Dungeons represent a more focused challenge. Where most enemies on the overworld may be avoided entirely, enemies in dungeons must be defeated in order to open doors and acquire keys. It is possible to purchase keys (and eventually acquire a skeleton key), and even stockpile extra keys by skipping rooms or bombing through walls, but each dungeon contains the number of keys necessary to open every door and eventually reach the boss.

Each dungeon also contains a compass showing the boss’ location as well as a map showing the overall dungeon layout, giving the player tools to ensure that every room is explored thoroughly so that no valuable items are missed. This offers a sense of completion when a dungeon has been entirely overcome and the evil within vanquished.

Aiding in the player’s sense of adventure is a musical score that has become one of the most recognizable in all of gaming. The overworld is scored with a sweeping upbeat melody that encourages the player to push ever forward, while dungeon areas offer a darker and more foreboding tune that implies danger and the threat of death, which is further emphasized by a repeating tone that plays when Link has nearly reached the end of his health meter. And, when the player manages to be particularly clever and solve a puzzle or uncover a secret, a brief fanfare plays.

Lesson the Seventh: Always Put Something Behind the Waterfall

Lesson the Eighth: The Second Quest
Once the player has defeated all of the game’s bosses, collected the eight pieces of the Triforce, and introduced Ganon to the business end of a silver arrow, Link makes his way to Princess Zelda and the game ends.

If the player returns to the game at a later date, he will be able to complete it much more quickly because much of the challenge comes from his initial exploration and discovery of the world. However, the game still has more to offer in the form of a second quest.

By beating the game once, or by entering “Zelda” on the starting input screen, players may play a more difficult remixed version of the original adventure.

In this quest, the structure of the overworld is the same, but the locations of hidden areas are changed, often making them more difficult to find, and dungeon entrances are repositioned. In addition, the dungeons themselves have new layouts, allowing the player to experience an entirely new set of challenges.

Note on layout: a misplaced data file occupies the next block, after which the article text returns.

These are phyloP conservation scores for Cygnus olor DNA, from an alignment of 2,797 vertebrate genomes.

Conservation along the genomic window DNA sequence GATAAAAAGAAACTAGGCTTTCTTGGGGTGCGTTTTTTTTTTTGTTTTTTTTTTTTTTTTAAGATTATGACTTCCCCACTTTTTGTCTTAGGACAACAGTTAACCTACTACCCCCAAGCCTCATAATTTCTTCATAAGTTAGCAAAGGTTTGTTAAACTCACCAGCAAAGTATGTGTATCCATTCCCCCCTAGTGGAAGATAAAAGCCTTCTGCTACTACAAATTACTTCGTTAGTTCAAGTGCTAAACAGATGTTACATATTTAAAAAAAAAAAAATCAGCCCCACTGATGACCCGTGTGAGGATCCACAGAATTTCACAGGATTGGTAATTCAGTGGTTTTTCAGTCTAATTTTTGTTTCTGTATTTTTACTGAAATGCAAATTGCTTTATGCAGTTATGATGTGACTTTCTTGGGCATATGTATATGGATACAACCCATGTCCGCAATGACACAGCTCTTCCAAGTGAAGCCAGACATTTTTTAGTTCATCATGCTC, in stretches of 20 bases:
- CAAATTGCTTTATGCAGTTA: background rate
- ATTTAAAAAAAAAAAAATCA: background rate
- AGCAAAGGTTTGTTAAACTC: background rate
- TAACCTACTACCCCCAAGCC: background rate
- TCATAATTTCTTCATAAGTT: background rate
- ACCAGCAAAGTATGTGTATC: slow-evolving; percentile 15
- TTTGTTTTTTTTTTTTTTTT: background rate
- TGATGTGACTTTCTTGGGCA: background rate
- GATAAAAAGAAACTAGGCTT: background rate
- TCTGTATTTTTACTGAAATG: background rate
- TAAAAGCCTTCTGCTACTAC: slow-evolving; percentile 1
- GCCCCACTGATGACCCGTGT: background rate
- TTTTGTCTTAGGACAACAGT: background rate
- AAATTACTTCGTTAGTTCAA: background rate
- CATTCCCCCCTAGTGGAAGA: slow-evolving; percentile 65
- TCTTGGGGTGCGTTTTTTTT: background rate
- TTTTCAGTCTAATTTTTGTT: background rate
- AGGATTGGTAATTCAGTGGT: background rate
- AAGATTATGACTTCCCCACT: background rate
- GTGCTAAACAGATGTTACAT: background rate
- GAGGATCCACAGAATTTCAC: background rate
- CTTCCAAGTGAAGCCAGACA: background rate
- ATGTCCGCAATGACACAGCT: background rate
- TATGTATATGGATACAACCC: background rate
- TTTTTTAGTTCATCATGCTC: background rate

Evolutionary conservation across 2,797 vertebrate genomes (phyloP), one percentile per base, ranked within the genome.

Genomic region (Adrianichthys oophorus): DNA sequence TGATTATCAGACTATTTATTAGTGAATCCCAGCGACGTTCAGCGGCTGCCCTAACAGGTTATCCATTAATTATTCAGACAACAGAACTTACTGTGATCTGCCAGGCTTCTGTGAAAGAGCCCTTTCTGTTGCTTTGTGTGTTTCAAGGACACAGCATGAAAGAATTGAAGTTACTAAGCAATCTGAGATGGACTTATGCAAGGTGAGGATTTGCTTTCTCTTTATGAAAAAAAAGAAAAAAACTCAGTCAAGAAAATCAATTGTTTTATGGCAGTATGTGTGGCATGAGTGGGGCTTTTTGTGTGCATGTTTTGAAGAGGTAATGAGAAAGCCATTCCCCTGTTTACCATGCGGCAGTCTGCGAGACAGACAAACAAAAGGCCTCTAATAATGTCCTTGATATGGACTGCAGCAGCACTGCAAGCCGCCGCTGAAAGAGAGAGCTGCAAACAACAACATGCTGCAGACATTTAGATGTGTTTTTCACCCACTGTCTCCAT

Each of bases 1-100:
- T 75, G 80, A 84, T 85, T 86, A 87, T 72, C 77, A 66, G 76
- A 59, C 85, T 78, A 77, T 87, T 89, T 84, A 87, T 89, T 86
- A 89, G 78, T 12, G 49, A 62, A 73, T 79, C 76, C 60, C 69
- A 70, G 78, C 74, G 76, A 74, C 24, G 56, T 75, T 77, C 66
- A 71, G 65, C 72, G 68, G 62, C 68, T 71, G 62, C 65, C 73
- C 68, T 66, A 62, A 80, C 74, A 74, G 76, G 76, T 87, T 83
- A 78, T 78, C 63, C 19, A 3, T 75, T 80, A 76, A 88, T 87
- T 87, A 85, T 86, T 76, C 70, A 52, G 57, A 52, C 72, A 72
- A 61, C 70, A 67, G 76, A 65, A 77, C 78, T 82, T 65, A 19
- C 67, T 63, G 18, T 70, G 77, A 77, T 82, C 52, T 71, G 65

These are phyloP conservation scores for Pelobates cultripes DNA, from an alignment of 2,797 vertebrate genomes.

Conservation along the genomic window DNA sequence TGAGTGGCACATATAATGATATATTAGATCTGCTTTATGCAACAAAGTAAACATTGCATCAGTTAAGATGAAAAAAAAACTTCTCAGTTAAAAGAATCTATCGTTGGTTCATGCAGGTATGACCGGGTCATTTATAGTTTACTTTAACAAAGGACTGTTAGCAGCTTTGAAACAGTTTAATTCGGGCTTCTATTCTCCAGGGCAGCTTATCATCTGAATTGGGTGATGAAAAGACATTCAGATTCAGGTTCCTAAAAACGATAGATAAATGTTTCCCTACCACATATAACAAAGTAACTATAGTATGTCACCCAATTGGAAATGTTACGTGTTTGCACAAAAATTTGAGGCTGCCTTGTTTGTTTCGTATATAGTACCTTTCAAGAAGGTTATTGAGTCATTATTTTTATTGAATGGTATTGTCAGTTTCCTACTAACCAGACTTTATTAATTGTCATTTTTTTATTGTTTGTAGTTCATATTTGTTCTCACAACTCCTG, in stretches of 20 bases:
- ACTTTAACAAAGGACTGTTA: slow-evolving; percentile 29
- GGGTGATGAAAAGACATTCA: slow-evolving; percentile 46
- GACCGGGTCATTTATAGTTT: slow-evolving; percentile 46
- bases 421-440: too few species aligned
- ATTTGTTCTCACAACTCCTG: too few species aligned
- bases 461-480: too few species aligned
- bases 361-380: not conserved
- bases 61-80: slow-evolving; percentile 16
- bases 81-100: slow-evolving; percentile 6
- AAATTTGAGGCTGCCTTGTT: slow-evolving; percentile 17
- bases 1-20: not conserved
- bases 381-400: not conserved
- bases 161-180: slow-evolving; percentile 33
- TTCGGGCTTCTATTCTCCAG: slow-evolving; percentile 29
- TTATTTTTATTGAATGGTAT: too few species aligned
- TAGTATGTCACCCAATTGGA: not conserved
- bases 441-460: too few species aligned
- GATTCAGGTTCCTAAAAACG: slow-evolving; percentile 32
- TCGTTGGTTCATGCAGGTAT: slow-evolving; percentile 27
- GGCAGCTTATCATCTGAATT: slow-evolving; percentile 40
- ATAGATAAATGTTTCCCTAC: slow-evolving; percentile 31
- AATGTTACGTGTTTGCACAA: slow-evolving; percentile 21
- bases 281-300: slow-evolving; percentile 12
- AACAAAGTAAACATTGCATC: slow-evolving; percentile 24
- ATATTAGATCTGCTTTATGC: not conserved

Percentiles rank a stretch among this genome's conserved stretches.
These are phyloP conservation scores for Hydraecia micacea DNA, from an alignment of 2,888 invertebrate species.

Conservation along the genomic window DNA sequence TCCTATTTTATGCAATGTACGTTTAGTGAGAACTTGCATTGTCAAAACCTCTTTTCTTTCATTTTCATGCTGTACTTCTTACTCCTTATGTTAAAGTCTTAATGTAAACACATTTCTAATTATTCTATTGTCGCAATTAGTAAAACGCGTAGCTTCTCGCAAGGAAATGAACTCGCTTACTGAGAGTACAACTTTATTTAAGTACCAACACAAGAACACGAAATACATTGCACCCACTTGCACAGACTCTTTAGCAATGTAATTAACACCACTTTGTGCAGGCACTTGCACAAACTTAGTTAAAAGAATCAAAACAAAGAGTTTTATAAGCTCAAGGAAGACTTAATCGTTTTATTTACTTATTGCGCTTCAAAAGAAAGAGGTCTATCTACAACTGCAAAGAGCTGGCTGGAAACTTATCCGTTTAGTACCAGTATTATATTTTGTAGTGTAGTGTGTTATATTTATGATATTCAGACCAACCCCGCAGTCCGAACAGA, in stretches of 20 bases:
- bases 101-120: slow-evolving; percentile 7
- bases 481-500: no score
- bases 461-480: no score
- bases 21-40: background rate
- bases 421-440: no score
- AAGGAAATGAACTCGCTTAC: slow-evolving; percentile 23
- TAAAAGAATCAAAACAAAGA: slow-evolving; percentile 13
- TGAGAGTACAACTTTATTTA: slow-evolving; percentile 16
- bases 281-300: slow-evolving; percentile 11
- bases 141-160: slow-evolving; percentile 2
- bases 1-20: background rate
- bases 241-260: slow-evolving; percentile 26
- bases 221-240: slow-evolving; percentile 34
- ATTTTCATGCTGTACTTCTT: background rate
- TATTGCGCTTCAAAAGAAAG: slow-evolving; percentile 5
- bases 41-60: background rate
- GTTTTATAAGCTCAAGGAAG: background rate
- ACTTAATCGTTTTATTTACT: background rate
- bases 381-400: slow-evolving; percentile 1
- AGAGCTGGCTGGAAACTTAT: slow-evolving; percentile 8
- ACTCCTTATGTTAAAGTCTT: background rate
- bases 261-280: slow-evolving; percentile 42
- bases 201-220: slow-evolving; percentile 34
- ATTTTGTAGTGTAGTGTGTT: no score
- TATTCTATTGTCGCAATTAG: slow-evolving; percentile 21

The first six dungeons of the original quest

Interestingly, the creation of the second quest came as a result of a mistake. Designer Takashi Tezuka was tasked with creating the game’s dungeons under very tight memory constraints, which involved using a sheet of graph paper to fit the dungeon designs together like a jigsaw puzzle.

The oddly-shaped dungeons can actually be assembled together. However, Tezuka made a mistake and accidentally used only half of the allotted memory for the dungeons. Shigeru Miyamoto suggested that the extra space be used to create the second quest.

Unlike a New Game+ mode in an RPG, Link’s equipment and stats do not carry over into his new adventure. He begins the game on the overworld once more with no equipment or items and only three hearts in his life meter. This allows veteran players to experience the game a second time while still requiring a healthy amount of new exploration and offering more challenging dungeons to further test the player’s skills.

While later games in The Legend of Zelda series featured a lessened focus on nonlinearity, the original game established many of the elements that would become core to the Zelda experience, as well as inspiring the designs of many other games and acting as a template for the action-adventure genre as a whole.

Today, The Legend of Zelda stands as one of the most influential titles ever released, offering an action-based experience in an open nonlinear world where players are rewarded through exploration rather than a stat-based leveling system. In addition, the game offers compelling combat, interesting and useful equipment, and a fantastic adventure on a grand scale.


John B. Marine said...

You pretty much explained why "The Legend of Zelda" is one of the greatest games of all time. Also, you did so nailing a number of key points even I never thought about. I speak as someone who's beaten this game multiple times- both quests. Even once with only 12 hearts. Great post!